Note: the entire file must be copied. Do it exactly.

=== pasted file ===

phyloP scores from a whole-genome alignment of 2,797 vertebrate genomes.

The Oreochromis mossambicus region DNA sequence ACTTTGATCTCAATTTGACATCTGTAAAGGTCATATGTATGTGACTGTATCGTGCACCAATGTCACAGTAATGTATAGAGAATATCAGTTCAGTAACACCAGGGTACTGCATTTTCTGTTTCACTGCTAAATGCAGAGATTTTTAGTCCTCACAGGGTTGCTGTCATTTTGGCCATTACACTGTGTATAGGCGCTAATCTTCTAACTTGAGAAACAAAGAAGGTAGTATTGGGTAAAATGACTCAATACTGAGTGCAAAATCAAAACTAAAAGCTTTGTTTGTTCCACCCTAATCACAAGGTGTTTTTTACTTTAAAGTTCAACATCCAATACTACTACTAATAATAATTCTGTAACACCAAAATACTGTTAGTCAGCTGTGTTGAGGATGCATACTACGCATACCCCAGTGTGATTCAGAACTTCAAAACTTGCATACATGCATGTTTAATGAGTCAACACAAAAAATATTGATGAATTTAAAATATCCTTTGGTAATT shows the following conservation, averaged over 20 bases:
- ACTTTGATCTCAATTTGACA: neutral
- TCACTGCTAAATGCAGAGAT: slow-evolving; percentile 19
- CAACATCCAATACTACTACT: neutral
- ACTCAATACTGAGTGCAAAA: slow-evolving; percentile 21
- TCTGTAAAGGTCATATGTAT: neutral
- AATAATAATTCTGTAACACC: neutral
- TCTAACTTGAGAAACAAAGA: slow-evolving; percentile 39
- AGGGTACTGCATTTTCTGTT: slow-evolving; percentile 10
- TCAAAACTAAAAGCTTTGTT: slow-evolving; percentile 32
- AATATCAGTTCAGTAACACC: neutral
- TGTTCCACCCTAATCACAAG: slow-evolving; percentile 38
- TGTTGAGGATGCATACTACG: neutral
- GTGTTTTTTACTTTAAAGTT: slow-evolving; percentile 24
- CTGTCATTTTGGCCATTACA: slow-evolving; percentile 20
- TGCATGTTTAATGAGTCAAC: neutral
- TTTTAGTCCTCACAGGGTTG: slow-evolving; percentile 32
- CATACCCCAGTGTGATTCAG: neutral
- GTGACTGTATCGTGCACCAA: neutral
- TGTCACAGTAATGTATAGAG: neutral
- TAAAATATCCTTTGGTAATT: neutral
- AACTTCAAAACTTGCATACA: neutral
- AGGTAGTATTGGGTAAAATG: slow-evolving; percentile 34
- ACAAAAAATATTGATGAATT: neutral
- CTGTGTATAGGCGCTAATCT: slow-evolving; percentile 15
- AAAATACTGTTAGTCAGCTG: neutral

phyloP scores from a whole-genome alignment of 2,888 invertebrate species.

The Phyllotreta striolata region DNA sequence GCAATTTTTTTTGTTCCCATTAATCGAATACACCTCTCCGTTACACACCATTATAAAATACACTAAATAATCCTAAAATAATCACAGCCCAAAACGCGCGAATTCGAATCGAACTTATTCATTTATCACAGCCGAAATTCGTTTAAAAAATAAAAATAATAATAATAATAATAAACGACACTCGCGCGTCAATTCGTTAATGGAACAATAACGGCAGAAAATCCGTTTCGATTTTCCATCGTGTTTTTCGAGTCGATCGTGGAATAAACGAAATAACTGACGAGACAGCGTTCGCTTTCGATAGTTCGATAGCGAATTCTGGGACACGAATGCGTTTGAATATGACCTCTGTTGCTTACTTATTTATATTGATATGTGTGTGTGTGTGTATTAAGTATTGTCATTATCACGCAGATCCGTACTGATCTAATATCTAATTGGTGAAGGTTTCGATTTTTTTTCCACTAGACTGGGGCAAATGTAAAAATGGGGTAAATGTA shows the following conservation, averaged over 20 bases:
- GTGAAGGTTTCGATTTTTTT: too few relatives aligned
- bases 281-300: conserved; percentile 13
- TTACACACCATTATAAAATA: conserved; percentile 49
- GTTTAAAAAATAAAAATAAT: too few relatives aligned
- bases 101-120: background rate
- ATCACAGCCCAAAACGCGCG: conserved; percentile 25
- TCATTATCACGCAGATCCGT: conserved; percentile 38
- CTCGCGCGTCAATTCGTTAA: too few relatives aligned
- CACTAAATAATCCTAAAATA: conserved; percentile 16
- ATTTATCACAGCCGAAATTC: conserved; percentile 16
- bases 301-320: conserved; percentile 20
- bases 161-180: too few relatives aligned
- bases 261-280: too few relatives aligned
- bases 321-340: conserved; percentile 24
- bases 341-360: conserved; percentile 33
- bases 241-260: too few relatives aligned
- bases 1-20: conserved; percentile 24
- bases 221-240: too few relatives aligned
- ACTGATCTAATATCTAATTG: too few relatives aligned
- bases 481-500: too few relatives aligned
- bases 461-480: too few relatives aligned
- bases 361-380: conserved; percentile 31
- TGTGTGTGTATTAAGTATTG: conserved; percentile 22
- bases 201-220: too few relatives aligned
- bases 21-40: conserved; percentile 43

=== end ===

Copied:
phyloP scores from a whole-genome alignment of 2,797 vertebrate genomes.

The Oreochromis mossambicus region DNA sequence ACTTTGATCTCAATTTGACATCTGTAAAGGTCATATGTATGTGACTGTATCGTGCACCAATGTCACAGTAATGTATAGAGAATATCAGTTCAGTAACACCAGGGTACTGCATTTTCTGTTTCACTGCTAAATGCAGAGATTTTTAGTCCTCACAGGGTTGCTGTCATTTTGGCCATTACACTGTGTATAGGCGCTAATCTTCTAACTTGAGAAACAAAGAAGGTAGTATTGGGTAAAATGACTCAATACTGAGTGCAAAATCAAAACTAAAAGCTTTGTTTGTTCCACCCTAATCACAAGGTGTTTTTTACTTTAAAGTTCAACATCCAATACTACTACTAATAATAATTCTGTAACACCAAAATACTGTTAGTCAGCTGTGTTGAGGATGCATACTACGCATACCCCAGTGTGATTCAGAACTTCAAAACTTGCATACATGCATGTTTAATGAGTCAACACAAAAAATATTGATGAATTTAAAATATCCTTTGGTAATT shows the following conservation, averaged over 20 bases:
- ACTTTGATCTCAATTTGACA: neutral
- TCACTGCTAAATGCAGAGAT: slow-evolving; percentile 19
- CAACATCCAATACTACTACT: neutral
- ACTCAATACTGAGTGCAAAA: slow-evolving; percentile 21
- TCTGTAAAGGTCATATGTAT: neutral
- AATAATAATTCTGTAACACC: neutral
- TCTAACTTGAGAAACAAAGA: slow-evolving; percentile 39
- AGGGTACTGCATTTTCTGTT: slow-evolving; percentile 10
- TCAAAACTAAAAGCTTTGTT: slow-evolving; percentile 32
- AATATCAGTTCAGTAACACC: neutral
- TGTTCCACCCTAATCACAAG: slow-evolving; percentile 38
- TGTTGAGGATGCATACTACG: neutral
- GTGTTTTTTACTTTAAAGTT: slow-evolving; percentile 24
- CTGTCATTTTGGCCATTACA: slow-evolving; percentile 20
- TGCATGTTTAATGAGTCAAC: neutral
- TTTTAGTCCTCACAGGGTTG: slow-evolving; percentile 32
- CATACCCCAGTGTGATTCAG: neutral
- GTGACTGTATCGTGCACCAA: neutral
- TGTCACAGTAATGTATAGAG: neutral
- TAAAATATCCTTTGGTAATT: neutral
- AACTTCAAAACTTGCATACA: neutral
- AGGTAGTATTGGGTAAAATG: slow-evolving; percentile 34
- ACAAAAAATATTGATGAATT: neutral
- CTGTGTATAGGCGCTAATCT: slow-evolving; percentile 15
- AAAATACTGTTAGTCAGCTG: neutral

phyloP scores from a whole-genome alignment of 2,888 invertebrate species.

The Phyllotreta striolata region DNA sequence GCAATTTTTTTTGTTCCCATTAATCGAATACACCTCTCCGTTACACACCATTATAAAATACACTAAATAATCCTAAAATAATCACAGCCCAAAACGCGCGAATTCGAATCGAACTTATTCATTTATCACAGCCGAAATTCGTTTAAAAAATAAAAATAATAATAATAATAATAAACGACACTCGCGCGTCAATTCGTTAATGGAACAATAACGGCAGAAAATCCGTTTCGATTTTCCATCGTGTTTTTCGAGTCGATCGTGGAATAAACGAAATAACTGACGAGACAGCGTTCGCTTTCGATAGTTCGATAGCGAATTCTGGGACACGAATGCGTTTGAATATGACCTCTGTTGCTTACTTATTTATATTGATATGTGTGTGTGTGTGTATTAAGTATTGTCATTATCACGCAGATCCGTACTGATCTAATATCTAATTGGTGAAGGTTTCGATTTTTTTTCCACTAGACTGGGGCAAATGTAAAAATGGGGTAAATGTA shows the following conservation, averaged over 20 bases:
- GTGAAGGTTTCGATTTTTTT: too few relatives aligned
- bases 281-300: conserved; percentile 13
- TTACACACCATTATAAAATA: conserved; percentile 49
- GTTTAAAAAATAAAAATAAT: too few relatives aligned
- bases 101-120: background rate
- ATCACAGCCCAAAACGCGCG: conserved; percentile 25
- TCATTATCACGCAGATCCGT: conserved; percentile 38
- CTCGCGCGTCAATTCGTTAA: too few relatives aligned
- CACTAAATAATCCTAAAATA: conserved; percentile 16
- ATTTATCACAGCCGAAATTC: conserved; percentile 16
- bases 301-320: conserved; percentile 20
- bases 161-180: too few relatives aligned
- bases 261-280: too few relatives aligned
- bases 321-340: conserved; percentile 24
- bases 341-360: conserved; percentile 33
- bases 241-260: too few relatives aligned
- bases 1-20: conserved; percentile 24
- bases 221-240: too few relatives aligned
- ACTGATCTAATATCTAATTG: too few relatives aligned
- bases 481-500: too few relatives aligned
- bases 461-480: too few relatives aligned
- bases 361-380: conserved; percentile 31
- TGTGTGTGTATTAAGTATTG: conserved; percentile 22
- bases 201-220: too few relatives aligned
- bases 21-40: conserved; percentile 43